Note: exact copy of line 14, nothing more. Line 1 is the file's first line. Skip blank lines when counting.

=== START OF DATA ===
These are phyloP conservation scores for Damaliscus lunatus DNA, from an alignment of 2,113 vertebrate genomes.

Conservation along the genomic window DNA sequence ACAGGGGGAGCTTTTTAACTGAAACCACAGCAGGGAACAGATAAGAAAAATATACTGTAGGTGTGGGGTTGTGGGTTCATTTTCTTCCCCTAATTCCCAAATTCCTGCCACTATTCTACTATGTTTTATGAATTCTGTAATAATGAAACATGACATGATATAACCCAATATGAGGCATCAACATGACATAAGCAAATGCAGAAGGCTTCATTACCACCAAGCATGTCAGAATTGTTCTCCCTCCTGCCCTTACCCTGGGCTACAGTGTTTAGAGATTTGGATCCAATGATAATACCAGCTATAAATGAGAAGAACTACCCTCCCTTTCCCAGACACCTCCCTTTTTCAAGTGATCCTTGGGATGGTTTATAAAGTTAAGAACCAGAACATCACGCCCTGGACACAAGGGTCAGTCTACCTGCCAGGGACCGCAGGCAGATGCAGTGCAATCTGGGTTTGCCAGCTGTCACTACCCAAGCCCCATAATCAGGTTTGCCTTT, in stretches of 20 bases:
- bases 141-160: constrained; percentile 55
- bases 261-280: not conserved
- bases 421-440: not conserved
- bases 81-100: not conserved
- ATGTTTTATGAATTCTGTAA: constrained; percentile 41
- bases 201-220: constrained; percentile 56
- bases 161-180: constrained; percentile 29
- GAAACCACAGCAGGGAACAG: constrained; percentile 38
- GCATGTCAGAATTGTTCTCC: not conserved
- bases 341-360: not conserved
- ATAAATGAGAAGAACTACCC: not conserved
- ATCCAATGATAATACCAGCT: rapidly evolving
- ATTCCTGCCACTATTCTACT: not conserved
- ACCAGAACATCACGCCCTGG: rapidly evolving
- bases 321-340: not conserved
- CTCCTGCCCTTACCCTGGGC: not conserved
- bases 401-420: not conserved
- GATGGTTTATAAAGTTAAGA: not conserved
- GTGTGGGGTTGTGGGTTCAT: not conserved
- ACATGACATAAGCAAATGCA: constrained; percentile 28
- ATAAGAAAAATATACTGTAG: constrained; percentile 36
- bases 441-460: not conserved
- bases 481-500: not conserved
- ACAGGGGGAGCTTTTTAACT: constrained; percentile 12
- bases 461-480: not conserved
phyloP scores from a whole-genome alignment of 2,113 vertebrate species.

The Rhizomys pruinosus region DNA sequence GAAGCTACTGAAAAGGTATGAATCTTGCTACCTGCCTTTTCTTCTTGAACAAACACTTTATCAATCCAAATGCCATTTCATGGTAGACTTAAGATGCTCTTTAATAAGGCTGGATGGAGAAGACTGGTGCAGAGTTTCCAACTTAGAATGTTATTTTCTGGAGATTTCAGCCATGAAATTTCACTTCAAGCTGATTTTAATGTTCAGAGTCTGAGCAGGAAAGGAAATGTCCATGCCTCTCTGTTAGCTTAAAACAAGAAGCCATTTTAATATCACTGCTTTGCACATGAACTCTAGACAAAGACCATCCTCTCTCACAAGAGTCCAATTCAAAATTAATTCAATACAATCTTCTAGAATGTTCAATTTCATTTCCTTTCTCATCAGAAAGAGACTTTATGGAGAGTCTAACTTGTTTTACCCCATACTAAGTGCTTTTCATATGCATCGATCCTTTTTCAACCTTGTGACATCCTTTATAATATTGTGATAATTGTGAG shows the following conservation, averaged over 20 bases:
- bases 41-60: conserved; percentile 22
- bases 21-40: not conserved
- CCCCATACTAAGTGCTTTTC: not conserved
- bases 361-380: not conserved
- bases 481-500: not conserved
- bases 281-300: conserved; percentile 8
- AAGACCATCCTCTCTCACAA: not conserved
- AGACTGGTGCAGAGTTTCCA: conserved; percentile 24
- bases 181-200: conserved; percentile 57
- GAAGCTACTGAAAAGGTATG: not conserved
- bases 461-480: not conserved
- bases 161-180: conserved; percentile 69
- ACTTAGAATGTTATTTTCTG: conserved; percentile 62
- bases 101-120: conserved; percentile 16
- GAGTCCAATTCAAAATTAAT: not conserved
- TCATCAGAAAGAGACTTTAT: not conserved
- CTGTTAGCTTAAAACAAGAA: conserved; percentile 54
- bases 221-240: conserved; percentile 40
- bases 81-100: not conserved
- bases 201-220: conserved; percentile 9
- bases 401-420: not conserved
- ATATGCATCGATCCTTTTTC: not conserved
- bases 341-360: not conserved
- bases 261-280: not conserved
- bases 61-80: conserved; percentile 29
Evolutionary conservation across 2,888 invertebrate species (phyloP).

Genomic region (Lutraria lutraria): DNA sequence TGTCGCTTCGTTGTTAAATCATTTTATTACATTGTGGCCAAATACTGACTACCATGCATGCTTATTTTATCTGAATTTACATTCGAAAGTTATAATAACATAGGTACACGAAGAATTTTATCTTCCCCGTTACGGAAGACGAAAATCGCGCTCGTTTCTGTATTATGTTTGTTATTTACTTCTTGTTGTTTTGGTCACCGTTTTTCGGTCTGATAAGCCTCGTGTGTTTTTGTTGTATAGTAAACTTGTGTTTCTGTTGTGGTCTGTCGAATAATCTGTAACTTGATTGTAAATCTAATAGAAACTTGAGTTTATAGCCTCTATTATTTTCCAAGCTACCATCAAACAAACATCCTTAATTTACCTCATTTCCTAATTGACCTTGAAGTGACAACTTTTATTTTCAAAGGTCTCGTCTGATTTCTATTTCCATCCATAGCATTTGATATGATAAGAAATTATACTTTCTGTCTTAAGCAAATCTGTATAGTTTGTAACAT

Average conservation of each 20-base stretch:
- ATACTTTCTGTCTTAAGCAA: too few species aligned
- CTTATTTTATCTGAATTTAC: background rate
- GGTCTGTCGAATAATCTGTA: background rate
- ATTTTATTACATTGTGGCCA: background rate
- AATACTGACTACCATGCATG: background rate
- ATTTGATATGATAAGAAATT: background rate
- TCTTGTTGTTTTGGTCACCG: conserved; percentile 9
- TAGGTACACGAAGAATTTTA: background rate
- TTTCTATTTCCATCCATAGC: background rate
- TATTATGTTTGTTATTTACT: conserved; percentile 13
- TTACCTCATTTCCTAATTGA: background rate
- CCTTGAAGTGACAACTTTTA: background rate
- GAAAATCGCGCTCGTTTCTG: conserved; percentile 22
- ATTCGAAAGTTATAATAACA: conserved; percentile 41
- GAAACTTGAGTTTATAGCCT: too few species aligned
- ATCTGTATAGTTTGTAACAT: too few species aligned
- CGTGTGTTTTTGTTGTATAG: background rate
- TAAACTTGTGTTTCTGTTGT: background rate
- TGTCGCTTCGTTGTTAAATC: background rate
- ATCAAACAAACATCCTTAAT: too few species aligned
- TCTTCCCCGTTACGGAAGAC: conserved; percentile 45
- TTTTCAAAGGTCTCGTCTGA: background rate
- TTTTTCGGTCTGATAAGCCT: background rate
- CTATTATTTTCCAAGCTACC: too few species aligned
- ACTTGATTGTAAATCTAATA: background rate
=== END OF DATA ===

- ATCCAATGATAATACCAGCT: rapidly evolving